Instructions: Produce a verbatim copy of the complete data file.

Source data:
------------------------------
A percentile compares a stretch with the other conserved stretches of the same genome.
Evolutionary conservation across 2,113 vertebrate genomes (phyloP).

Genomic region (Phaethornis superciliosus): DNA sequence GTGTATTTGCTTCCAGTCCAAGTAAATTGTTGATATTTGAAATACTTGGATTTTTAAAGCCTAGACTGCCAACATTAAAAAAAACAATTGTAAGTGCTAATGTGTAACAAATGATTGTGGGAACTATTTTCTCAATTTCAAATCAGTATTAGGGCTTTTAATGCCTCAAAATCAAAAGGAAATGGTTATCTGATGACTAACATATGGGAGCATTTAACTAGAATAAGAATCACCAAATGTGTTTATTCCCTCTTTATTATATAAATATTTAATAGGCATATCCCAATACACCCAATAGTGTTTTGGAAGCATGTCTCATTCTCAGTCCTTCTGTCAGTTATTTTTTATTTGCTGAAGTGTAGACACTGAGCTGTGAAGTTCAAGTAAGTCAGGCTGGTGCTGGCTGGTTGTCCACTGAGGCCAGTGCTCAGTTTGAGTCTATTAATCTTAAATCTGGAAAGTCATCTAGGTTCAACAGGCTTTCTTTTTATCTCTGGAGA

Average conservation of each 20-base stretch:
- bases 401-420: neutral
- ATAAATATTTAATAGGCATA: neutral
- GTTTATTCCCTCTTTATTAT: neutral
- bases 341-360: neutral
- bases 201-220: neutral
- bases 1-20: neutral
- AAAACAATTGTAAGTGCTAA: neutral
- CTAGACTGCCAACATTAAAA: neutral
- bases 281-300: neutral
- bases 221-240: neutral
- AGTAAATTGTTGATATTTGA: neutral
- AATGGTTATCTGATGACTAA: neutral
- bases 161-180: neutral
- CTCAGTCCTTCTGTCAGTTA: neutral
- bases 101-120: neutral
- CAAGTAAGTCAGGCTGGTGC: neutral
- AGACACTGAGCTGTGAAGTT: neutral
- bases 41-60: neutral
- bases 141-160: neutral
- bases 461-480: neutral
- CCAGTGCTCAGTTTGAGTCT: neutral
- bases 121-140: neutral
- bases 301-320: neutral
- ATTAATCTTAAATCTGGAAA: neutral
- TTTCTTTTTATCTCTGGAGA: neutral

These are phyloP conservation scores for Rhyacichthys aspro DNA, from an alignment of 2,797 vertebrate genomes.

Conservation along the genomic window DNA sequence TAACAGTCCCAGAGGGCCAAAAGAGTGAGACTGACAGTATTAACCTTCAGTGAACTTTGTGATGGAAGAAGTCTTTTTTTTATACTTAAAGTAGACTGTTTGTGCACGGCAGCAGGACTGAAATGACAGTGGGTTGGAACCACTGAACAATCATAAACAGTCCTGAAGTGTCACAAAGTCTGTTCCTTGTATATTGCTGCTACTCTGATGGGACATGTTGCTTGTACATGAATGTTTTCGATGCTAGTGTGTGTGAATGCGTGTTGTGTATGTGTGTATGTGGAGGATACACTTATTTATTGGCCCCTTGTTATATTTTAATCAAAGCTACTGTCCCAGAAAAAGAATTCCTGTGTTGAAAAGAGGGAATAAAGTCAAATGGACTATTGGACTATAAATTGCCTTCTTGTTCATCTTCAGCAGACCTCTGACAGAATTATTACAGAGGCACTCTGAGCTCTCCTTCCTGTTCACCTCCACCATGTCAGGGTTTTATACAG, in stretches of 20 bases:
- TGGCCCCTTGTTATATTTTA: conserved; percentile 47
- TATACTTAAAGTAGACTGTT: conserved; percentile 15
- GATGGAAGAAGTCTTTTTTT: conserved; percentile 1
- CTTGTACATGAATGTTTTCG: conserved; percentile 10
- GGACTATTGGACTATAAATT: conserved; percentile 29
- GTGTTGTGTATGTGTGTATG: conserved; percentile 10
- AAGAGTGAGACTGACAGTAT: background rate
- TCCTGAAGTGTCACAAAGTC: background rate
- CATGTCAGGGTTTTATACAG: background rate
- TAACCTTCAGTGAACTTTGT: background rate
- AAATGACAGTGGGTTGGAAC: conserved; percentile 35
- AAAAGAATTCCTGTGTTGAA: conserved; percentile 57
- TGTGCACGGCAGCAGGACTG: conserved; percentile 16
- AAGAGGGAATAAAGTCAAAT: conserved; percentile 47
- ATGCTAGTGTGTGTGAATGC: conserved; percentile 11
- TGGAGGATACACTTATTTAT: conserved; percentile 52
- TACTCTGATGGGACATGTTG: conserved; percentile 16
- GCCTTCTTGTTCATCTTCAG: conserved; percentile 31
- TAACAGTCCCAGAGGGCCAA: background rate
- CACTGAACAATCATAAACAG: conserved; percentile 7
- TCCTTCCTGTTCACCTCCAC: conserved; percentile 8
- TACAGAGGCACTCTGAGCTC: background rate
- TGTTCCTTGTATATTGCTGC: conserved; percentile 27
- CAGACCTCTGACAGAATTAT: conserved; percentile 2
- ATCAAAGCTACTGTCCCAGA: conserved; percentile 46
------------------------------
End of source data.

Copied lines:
A percentile compares a stretch with the other conserved stretches of the same genome.
Evolutionary conservation across 2,113 vertebrate genomes (phyloP).

Genomic region (Phaethornis superciliosus): DNA sequence GTGTATTTGCTTCCAGTCCAAGTAAATTGTTGATATTTGAAATACTTGGATTTTTAAAGCCTAGACTGCCAACATTAAAAAAAACAATTGTAAGTGCTAATGTGTAACAAATGATTGTGGGAACTATTTTCTCAATTTCAAATCAGTATTAGGGCTTTTAATGCCTCAAAATCAAAAGGAAATGGTTATCTGATGACTAACATATGGGAGCATTTAACTAGAATAAGAATCACCAAATGTGTTTATTCCCTCTTTATTATATAAATATTTAATAGGCATATCCCAATACACCCAATAGTGTTTTGGAAGCATGTCTCATTCTCAGTCCTTCTGTCAGTTATTTTTTATTTGCTGAAGTGTAGACACTGAGCTGTGAAGTTCAAGTAAGTCAGGCTGGTGCTGGCTGGTTGTCCACTGAGGCCAGTGCTCAGTTTGAGTCTATTAATCTTAAATCTGGAAAGTCATCTAGGTTCAACAGGCTTTCTTTTTATCTCTGGAGA

Average conservation of each 20-base stretch:
- bases 401-420: neutral
- ATAAATATTTAATAGGCATA: neutral
- GTTTATTCCCTCTTTATTAT: neutral
- bases 341-360: neutral
- bases 201-220: neutral
- bases 1-20: neutral
- AAAACAATTGTAAGTGCTAA: neutral
- CTAGACTGCCAACATTAAAA: neutral
- bases 281-300: neutral
- bases 221-240: neutral
- AGTAAATTGTTGATATTTGA: neutral
- AATGGTTATCTGATGACTAA: neutral
- bases 161-180: neutral
- CTCAGTCCTTCTGTCAGTTA: neutral
- bases 101-120: neutral
- CAAGTAAGTCAGGCTGGTGC: neutral
- AGACACTGAGCTGTGAAGTT: neutral
- bases 41-60: neutral
- bases 141-160: neutral
- bases 461-480: neutral
- CCAGTGCTCAGTTTGAGTCT: neutral
- bases 121-140: neutral
- bases 301-320: neutral
- ATTAATCTTAAATCTGGAAA: neutral
- TTTCTTTTTATCTCTGGAGA: neutral

These are phyloP conservation scores for Rhyacichthys aspro DNA, from an alignment of 2,797 vertebrate genomes.

Conservation along the genomic window DNA sequence TAACAGTCCCAGAGGGCCAAAAGAGTGAGACTGACAGTATTAACCTTCAGTGAACTTTGTGATGGAAGAAGTCTTTTTTTTATACTTAAAGTAGACTGTTTGTGCACGGCAGCAGGACTGAAATGACAGTGGGTTGGAACCACTGAACAATCATAAACAGTCCTGAAGTGTCACAAAGTCTGTTCCTTGTATATTGCTGCTACTCTGATGGGACATGTTGCTTGTACATGAATGTTTTCGATGCTAGTGTGTGTGAATGCGTGTTGTGTATGTGTGTATGTGGAGGATACACTTATTTATTGGCCCCTTGTTATATTTTAATCAAAGCTACTGTCCCAGAAAAAGAATTCCTGTGTTGAAAAGAGGGAATAAAGTCAAATGGACTATTGGACTATAAATTGCCTTCTTGTTCATCTTCAGCAGACCTCTGACAGAATTATTACAGAGGCACTCTGAGCTCTCCTTCCTGTTCACCTCCACCATGTCAGGGTTTTATACAG, in stretches of 20 bases:
- TGGCCCCTTGTTATATTTTA: conserved; percentile 47
- TATACTTAAAGTAGACTGTT: conserved; percentile 15
- GATGGAAGAAGTCTTTTTTT: conserved; percentile 1
- CTTGTACATGAATGTTTTCG: conserved; percentile 10
- GGACTATTGGACTATAAATT: conserved; percentile 29
- GTGTTGTGTATGTGTGTATG: conserved; percentile 10
- AAGAGTGAGACTGACAGTAT: background rate
- TCCTGAAGTGTCACAAAGTC: background rate
- CATGTCAGGGTTTTATACAG: background rate
- TAACCTTCAGTGAACTTTGT: background rate
- AAATGACAGTGGGTTGGAAC: conserved; percentile 35
- AAAAGAATTCCTGTGTTGAA: conserved; percentile 57
- TGTGCACGGCAGCAGGACTG: conserved; percentile 16
- AAGAGGGAATAAAGTCAAAT: conserved; percentile 47
- ATGCTAGTGTGTGTGAATGC: conserved; percentile 11
- TGGAGGATACACTTATTTAT: conserved; percentile 52
- TACTCTGATGGGACATGTTG: conserved; percentile 16
- GCCTTCTTGTTCATCTTCAG: conserved; percentile 31
- TAACAGTCCCAGAGGGCCAA: background rate
- CACTGAACAATCATAAACAG: conserved; percentile 7
- TCCTTCCTGTTCACCTCCAC: conserved; percentile 8
- TACAGAGGCACTCTGAGCTC: background rate
- TGTTCCTTGTATATTGCTGC: conserved; percentile 27
- CAGACCTCTGACAGAATTAT: conserved; percentile 2
- ATCAAAGCTACTGTCCCAGA: conserved; percentile 46